On the other hand, if the audience needs to know what something looks like (a new product, for example) and you have a photograph of it, or there's an illustration that makes the (minimal and relevant) information you're presenting clearer, projecting it on a screen may be the clearest and most efficient way to provide that information.

So here's the rule:

  1. Only use a slide when the information you're providing (to lead toward the decision you want made) is most clearly and efficiently presented as a photo or illustration on a screen.
  2. Otherwise, put all the information into a briefing document that can be read by the entire audience at the beginning of the meeting.

Yes, this is more work for you than slapping your ideas into an outline and winging it. But writing a briefing document will force you to hone your ideas and ensure they're not half-baked.

More important, the hour you spend writing it will save everyone else a huge amount of time, because it takes about three minutes to read a briefing document, as opposed to the three to 10 times that amount that it takes for you to spoonfeed it via PowerPoint.

4. How will you handle "drill-downs"?

If the decision you're seeking is important, there's a high likelihood that somebody will ask a question about something that's not in your presentation (or briefing document), either because they honestly feel they need to know about that or because they want to see if you "know your stuff."

When dealing with this possibility, the worst thing that you can possibly do is cram your presentation (or briefing document) with everything that could possibly be asked. This is for two reasons: 1) Answering questions that people haven't asked is a great way to open worm cans, and 2) the goal is to provide the minimum amount of information, remember.

The best way to handle drill-downs is to:

  1. Actually know your stuff so that you can answer questions on the fly, or
  2. Have an additional document at hand that provides details, or
  3. Be brave enough to say either "I don't know; I'll get back to you on that" or "It might be better if we discuss that after the meeting because it's not something that's relevant to everyone here"

5. How will you ask for the decision?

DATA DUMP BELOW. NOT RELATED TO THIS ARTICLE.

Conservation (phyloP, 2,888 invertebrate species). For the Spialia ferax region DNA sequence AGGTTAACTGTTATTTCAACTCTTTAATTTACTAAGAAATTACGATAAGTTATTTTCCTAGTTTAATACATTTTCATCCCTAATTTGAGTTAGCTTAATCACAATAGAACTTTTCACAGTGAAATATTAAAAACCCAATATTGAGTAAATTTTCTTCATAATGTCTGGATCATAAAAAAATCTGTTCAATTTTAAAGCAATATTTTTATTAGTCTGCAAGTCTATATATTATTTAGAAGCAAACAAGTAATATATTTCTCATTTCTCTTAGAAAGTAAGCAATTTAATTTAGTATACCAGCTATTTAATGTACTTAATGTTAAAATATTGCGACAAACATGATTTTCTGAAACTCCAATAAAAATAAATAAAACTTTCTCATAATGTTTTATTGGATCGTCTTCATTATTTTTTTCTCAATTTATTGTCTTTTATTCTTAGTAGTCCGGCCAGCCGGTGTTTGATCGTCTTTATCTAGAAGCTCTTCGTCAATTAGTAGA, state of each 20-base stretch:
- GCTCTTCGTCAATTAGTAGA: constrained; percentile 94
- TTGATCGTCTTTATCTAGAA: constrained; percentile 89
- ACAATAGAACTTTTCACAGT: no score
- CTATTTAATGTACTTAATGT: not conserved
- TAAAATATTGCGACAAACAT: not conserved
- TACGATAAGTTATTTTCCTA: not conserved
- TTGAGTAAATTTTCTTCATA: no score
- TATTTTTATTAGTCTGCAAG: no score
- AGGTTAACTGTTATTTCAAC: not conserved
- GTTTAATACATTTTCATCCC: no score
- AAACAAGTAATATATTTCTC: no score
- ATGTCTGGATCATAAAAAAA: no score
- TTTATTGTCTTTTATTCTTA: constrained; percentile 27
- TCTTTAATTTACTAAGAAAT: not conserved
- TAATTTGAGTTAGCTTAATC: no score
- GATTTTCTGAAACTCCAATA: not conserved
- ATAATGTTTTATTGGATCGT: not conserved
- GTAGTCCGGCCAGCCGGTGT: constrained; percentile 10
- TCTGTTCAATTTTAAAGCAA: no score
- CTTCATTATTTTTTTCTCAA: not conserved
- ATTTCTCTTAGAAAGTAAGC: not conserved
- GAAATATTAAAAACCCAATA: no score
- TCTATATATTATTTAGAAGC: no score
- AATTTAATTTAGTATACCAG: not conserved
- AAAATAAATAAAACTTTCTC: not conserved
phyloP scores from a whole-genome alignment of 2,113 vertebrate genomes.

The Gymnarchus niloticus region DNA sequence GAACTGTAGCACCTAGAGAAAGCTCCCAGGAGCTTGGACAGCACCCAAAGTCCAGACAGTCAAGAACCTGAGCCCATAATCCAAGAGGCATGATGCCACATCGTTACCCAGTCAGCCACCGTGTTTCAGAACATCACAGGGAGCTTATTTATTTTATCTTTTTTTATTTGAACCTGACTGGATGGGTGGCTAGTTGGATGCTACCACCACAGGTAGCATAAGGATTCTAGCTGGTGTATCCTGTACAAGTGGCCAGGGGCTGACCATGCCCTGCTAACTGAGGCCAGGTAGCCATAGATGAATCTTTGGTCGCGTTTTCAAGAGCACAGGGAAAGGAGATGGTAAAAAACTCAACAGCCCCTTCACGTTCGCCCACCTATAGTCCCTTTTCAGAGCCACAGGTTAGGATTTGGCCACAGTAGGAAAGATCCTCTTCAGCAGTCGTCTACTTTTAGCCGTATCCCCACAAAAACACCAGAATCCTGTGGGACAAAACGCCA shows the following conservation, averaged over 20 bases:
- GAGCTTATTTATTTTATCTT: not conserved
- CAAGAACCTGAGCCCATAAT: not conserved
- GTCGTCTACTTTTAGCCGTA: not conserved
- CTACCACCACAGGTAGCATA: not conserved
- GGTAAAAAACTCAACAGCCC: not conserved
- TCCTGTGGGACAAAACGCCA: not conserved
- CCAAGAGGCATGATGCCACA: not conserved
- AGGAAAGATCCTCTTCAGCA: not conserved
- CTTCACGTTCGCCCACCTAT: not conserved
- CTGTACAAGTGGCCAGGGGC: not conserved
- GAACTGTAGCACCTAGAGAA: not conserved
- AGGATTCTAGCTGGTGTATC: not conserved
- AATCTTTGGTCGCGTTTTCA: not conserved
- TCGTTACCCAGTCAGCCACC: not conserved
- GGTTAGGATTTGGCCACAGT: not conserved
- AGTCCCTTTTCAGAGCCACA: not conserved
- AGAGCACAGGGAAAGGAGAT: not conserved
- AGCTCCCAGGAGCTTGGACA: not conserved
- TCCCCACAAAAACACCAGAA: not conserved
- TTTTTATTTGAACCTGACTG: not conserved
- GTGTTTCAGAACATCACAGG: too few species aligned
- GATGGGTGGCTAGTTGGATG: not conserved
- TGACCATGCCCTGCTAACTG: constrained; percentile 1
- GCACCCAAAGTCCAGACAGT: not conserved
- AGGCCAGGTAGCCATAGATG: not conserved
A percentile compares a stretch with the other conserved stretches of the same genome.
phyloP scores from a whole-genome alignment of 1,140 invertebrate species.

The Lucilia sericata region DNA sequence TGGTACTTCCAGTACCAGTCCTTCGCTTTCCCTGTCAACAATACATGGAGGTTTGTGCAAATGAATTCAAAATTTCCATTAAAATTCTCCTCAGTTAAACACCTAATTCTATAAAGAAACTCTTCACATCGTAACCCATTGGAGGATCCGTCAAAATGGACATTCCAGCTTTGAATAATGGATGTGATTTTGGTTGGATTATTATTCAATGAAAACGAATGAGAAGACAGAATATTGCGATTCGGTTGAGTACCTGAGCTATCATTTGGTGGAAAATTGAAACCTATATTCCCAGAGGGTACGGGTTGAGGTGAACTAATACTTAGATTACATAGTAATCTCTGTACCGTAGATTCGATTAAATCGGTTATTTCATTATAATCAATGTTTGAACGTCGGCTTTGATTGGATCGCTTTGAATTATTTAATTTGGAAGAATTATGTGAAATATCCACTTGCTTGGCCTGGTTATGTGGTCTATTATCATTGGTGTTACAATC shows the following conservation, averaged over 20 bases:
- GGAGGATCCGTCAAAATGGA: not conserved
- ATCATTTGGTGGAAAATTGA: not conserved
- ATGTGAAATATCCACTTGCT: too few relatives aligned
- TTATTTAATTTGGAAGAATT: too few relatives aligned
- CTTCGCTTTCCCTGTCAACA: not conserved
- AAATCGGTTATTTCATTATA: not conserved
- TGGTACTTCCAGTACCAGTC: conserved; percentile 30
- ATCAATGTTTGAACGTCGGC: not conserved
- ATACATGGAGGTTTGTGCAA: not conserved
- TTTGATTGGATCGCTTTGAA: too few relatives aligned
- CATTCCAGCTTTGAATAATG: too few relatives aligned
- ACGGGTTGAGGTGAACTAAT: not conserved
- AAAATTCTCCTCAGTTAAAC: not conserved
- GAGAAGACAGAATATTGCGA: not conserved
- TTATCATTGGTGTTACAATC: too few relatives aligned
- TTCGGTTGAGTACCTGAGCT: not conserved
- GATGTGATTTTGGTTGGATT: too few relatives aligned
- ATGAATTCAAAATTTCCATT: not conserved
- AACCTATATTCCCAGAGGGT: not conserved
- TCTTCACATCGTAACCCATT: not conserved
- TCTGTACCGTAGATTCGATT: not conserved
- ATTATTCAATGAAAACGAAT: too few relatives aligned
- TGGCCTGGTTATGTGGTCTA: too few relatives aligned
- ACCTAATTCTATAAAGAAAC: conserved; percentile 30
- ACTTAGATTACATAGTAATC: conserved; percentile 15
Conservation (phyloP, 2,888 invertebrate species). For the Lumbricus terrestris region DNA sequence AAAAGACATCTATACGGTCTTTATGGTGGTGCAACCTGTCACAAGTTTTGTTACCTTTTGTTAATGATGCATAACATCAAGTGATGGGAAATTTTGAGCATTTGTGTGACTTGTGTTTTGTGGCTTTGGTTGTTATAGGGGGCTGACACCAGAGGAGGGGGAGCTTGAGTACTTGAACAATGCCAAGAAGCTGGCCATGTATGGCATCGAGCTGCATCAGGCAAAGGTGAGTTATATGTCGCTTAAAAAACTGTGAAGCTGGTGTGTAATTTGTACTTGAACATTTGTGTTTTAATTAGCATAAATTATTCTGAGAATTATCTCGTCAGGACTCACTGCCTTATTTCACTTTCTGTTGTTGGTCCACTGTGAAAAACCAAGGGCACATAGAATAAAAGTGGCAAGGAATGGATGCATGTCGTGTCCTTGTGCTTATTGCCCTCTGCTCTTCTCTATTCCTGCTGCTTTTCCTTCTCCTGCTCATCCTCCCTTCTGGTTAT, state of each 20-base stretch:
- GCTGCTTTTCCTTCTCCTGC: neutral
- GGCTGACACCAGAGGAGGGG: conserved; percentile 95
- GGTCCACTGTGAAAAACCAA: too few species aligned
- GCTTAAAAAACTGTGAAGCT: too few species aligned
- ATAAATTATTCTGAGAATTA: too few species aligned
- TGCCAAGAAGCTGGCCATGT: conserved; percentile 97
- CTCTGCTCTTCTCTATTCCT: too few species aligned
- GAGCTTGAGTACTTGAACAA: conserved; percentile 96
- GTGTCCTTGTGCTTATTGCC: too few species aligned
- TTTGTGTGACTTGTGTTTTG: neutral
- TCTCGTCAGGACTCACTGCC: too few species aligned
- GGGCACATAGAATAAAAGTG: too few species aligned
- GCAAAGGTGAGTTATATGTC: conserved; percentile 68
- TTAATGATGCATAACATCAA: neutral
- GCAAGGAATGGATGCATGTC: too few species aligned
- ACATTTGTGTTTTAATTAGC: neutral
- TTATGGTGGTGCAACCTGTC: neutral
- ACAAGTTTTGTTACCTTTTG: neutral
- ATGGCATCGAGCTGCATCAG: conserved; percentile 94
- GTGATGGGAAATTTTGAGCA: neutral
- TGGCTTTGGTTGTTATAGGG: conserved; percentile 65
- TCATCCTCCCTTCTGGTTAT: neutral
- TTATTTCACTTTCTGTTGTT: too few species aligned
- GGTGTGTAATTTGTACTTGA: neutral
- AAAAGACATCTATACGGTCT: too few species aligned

Regardless of how you've decided to present the information that your audience needs to know to make a decision, you're wasting your time and everyone else's time if you don't drive the meeting to the decision.

I've written multiple posts about "closing," but the all-purpose close that works for almost all business meetings is:

  1. Wait until the discussion feels done.
  2. Summarize the result of the discussion like so: "OK, here's my sense of where we are right now."
  3. Ask for the decision: "Are we all more or less in agreement on this?" If there's a lot of nodding, you've got the decision; if there isn't, you didn't get the decision, so you'll need to retrench and start over next time.
  4. Document the meeting. If you've got the decision that you want, immediately write and email your summary of the meeting and the decision that you believe was made. If you don't get the decision you want, email your summary of the meeting and say that further discussion will be required on the subject (i.e., fall back and punt).

What's Cool About This

The method I've described accomplishes several things:

  1. It prevents you from boring everyone to death with your half-baked PowerPoints. That alone will make you VERY popular.
  2. It will vastly increase your effectiveness as a communicator, which will make you more valuable to any team.
  3. It will help ensure that you can advance your career or your company by getting the decisions that you want.